Blue is a great choice for any room of the house, especially for bedrooms, bathrooms or home offices if your goal is to alleviate stress. It is known to slow down the metabolism and transcend a sense of calm. Blue can however make a room look cold and gloomy, so make sure to neutralize the effect with lamps that provide a warm light, candles and cozy textures.

This timeless color is a safe bet when choosing a palette, and it is easy to integrate into most existing décor. Many colors can be beautifully combined with blue, making it a versatile addition to any room.

Fun fact: It is the most popular color in the world.

Purple

From lilac to lavender, plum, mauve or aubergine, purple makes a statement. It is a color historically associated with luxury, creativity, royalty, and spirituality. Being a combination of red and blue, the emotional impact of purple is a balance of the two. It can uplift or calm depending on the shade:

  • Light and soft: Restful, soothing, clean and fresh. Can soften large, masculine pieces. Keep an eye on lilac, an increasing trend in interior design.
  • Bright: Vivacious and bold. Encourages creativity. Works well in working or learning areas.
  • Dark and deep: Mysterious, dramatic, rich, sophisticated, plush and relaxing. Looks beautiful with dark wooden tones.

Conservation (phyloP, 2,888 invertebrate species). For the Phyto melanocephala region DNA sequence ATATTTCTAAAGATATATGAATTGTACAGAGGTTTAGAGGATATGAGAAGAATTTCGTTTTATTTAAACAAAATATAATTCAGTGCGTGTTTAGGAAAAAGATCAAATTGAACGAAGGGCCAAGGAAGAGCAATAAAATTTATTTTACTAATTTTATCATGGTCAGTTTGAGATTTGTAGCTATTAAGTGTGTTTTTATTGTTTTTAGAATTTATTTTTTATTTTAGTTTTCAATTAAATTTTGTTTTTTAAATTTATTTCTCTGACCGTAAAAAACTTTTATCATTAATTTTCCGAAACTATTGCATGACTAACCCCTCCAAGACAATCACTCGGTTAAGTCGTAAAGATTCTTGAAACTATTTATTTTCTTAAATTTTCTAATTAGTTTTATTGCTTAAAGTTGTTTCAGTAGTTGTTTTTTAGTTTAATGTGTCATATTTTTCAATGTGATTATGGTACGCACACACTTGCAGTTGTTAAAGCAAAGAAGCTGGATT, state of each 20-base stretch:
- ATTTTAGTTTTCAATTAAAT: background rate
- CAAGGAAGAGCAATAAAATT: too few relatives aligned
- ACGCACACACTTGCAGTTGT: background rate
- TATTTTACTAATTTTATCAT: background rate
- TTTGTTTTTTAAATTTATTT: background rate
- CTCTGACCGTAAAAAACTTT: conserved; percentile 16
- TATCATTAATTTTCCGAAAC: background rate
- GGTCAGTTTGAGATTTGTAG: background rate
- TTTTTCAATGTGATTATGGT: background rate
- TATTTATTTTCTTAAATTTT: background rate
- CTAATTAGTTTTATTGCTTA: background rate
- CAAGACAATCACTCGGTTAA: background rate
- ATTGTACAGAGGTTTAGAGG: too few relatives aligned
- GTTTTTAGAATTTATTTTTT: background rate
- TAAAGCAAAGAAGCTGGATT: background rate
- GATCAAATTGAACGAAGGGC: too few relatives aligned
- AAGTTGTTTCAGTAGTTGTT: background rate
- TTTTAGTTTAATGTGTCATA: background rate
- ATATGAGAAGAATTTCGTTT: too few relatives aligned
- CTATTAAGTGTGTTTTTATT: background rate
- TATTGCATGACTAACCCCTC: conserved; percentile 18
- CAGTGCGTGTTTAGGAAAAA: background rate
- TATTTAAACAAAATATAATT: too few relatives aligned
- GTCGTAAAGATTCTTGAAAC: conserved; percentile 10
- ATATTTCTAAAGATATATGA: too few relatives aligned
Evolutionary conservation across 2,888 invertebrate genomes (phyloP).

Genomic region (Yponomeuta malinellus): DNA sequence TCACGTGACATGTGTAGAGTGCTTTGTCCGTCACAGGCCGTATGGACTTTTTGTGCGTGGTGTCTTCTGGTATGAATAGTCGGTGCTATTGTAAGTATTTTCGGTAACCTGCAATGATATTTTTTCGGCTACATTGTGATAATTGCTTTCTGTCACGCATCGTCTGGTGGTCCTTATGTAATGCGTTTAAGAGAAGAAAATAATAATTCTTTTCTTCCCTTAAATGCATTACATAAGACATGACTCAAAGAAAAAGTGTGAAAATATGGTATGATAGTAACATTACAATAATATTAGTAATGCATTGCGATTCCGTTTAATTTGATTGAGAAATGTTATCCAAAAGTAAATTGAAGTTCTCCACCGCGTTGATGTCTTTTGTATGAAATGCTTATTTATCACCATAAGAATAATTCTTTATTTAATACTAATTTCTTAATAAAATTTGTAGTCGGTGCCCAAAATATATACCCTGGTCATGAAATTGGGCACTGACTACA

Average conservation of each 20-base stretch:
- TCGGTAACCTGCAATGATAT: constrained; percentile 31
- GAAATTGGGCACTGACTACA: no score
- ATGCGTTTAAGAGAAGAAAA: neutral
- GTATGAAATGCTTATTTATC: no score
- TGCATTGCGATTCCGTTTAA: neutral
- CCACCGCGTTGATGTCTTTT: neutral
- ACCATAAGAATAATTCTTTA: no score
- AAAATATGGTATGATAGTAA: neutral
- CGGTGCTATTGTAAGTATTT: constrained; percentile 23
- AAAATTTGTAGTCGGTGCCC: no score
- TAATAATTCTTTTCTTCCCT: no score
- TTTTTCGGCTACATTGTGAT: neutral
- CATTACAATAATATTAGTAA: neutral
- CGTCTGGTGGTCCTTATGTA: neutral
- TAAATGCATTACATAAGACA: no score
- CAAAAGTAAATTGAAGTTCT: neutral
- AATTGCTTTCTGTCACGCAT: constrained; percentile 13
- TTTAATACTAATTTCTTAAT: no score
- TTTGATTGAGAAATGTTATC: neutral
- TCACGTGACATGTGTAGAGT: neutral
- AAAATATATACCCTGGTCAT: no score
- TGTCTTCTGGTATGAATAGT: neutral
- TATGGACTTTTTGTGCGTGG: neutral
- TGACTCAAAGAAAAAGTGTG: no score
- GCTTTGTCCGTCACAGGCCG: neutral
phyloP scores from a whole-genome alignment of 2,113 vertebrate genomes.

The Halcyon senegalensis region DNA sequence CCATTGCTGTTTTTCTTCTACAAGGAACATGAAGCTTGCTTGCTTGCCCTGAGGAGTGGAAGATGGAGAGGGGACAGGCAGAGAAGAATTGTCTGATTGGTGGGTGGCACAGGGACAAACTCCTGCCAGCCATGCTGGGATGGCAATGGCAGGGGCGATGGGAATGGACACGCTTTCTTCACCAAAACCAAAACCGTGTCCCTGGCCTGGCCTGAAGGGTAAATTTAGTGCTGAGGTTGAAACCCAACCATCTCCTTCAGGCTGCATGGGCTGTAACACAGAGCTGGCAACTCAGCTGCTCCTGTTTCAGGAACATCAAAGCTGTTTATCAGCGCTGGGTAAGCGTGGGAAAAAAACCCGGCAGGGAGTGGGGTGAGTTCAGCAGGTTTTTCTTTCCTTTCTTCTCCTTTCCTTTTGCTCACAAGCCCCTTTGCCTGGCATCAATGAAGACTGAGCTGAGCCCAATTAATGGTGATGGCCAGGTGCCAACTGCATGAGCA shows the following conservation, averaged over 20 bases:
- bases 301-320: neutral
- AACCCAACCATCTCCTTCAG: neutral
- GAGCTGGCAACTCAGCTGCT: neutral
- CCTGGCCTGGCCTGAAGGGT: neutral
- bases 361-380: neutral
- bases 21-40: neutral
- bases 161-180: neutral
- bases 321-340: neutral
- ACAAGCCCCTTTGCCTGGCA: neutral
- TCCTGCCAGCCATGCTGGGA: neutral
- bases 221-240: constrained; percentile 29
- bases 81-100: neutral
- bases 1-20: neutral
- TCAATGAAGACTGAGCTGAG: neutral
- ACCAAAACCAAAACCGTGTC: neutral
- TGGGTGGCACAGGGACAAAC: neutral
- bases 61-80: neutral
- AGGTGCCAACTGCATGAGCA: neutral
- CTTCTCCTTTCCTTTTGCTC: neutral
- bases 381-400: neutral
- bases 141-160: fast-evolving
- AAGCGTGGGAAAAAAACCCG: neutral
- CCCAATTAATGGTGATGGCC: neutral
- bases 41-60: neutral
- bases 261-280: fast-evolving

Purple is a popular choice for kids’ rooms, as studies have shown that nearly 75% of pre-adolescent children choose purple over any other color.

It pairs beautifully with greys and blues.

Photo: Kvarteret Makleri

Pink

Pink evokes compassion, nurturing, and love. It can be soft, delicate and romantic or glamourous, bold and dramatic. But whether you like a strong, saturated hue or its palest and delicate tint, pink is a color for a warm, feel-good atmosphere with a touch of feminine flair. Muted blush has been increasingly popular in interior design in recent years, and it isn’t going anywhere soon!

To avoid falling into an overly girly look, keep the rest of the room simple, with clean, sleek lines and rich fabrics. Small accents in a subtle tone of pink can perk up a space and make it look sophisticated.

It is a great choice for bedrooms, dressing rooms or powder rooms.

Photo: Janne Olander for Stadshem

Brown

Brown is a color that evokes nature, a sense of strength and security. It is warm, down-to-earth, inviting and comfortable. It will make any space feel homier in an instant.